Carol is the sort of film that demands superlatives, but I will attempt to restrain myself as the film so often manages to. Watch me fail.
Todd Haynes has now, with his second updating of a 50s melodrama, sealed himself as the director of repression and characters who quietly find ways to subvert it. Far From Heaven, his remake of Douglas Sirk’s 1955 All That Heaven Allows (and to an extent an extension of Fassbinder’s 1974 remake of the same film as Ali: Fear Eats The Soul), was remarkable for keeping the historical setting and lush photography of the original film while engaging in the more progressive social commentary of the Fassbinder film. Here, Haynes engages in a fairly straight faced adaptation of Patricia Highsmith’s novel The Price of Salt, and though it is the first time he has worked from somebody else’s script, Phyllis Nagy’s work retains plenty of wit, without the detached irony which permeated some of Haynes’ earlier films. Carol is about the romance between Cate Blanchett’s titular housewife, undergoing an increasingly messy divorce, and Rooney Mara’s Therese, a department store worker who finds herself beguiled by the older woman. They go on a road trip, face obstacles from the men in their lives and society at large. The plot is slight but never loses momentum, we can feel this building to a certain crescendo.
Credit must go to the performances. Blanchett is now entering the theatrical, Streepian phase of her career (or perhaps she was always there) but her drawl and occasional histrionics work in favour of the character here. This is a melodrama, after all. And great supporting work is done by Kyle Chandler, Sarah Paulson and Jake Lacy, who to my great delight finally proves that he is more than just the charming romantic interest! But truly the film belongs to Rooney Mara, who shows incredible versatility in the role, developing from naive, unfulfilled city girl to prototypical modern woman. She is brutish one minute and tender the next, laconic, with eyes that pierce through the soul of the very film. She takes on the qualities of the whole film.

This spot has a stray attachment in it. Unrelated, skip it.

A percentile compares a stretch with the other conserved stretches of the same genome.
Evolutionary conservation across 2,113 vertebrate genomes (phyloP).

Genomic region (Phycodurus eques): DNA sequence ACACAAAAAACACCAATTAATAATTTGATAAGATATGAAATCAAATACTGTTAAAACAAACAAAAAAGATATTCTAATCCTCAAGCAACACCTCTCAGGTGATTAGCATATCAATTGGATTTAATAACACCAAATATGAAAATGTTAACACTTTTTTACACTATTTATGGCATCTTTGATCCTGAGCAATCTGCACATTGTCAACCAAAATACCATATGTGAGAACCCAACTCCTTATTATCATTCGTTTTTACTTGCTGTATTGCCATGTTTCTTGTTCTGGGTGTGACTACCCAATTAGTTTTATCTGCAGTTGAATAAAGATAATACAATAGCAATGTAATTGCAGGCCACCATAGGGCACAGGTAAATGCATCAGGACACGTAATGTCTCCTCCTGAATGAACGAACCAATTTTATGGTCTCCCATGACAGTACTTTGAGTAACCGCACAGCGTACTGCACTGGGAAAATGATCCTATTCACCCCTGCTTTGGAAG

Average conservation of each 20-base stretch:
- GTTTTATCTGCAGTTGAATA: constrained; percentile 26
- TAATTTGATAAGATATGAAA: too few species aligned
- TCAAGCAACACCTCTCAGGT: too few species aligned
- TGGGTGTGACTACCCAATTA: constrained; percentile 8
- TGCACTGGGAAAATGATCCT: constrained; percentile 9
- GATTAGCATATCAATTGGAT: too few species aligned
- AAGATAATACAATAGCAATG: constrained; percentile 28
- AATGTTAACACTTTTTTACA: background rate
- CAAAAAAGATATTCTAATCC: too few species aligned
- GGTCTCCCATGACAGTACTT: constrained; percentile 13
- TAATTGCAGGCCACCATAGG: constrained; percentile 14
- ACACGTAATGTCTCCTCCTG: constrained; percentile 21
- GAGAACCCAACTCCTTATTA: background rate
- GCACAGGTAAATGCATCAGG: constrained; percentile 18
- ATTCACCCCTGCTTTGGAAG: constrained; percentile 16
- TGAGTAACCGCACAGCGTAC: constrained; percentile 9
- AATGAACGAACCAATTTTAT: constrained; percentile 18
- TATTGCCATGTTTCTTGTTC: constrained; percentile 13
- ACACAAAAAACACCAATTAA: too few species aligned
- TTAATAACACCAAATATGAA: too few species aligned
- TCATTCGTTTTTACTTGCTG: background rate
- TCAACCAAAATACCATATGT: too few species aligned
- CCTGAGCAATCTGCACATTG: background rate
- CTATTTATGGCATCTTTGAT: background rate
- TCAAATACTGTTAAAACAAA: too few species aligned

This is a film of such texture, I had to stop myself from trying to reach out to the screen and touch it. It’s not just the costumes, which are lavishly designed by Haynes’ oft collaborator Sandy Powell, or the immaculate set design, but the way that Haynes draws attention to to the various elements of the film. The way the light hits Blanchett’s neck as Mara gazes upon it, her fur coat flowing in slow motion, the pair trying out perfumes in a dimly lit room, or Therese luxuriating in an armchair at the grand hotel they have just checked themselves into. ‘I have never looked like that,’ Carol states when she sees Therese naked for the first time. It is a sensual experience, heightened by the secrecy of it all. The characters finding pleasure in the smallest moments, and how that imprints itself upon on the memory, is searingly effective.
And never is this clearer than the moment when Carol and Therese share a look that lasts for mere seconds, but with the weight of the film surrounding it, seems also to last forever, a gaze so intense that it is surely burnt into these women’s memories forever. This is a scene that is replayed twice in the film, from the perspective of an outsider at first, and then again nearer the end when we have more relationship to the moment. It is illuminating and heartbreaking, and when in the final scene another look is shared, with a remarkably different context, it brings the entire film full circle in an emotionally enriching way.
Carol has been criticised by some as being too opaque, but the true wonder of this film is that even when nothing is said, the intentions of every scene are perfectly clear. Therese desperately phones Carol, begging her to pick up, and when she does, the pair sit on either end of the phone, not saying a word. The scene lasts for minutes, but the longing and internal struggle of the characters is represented by Carol’s immaculate nails hovering over the telephone’s switch hook, the pain in their eyes. This is a story told through eyes, a glance across a room, or a deep, searching look. This is how lovers, especially clandestine ones, operate. This is how they communicate. And through this Haynes plants us firmly inside the relationship. Because Therese and Carol don’t just look at each other, they look at us, too.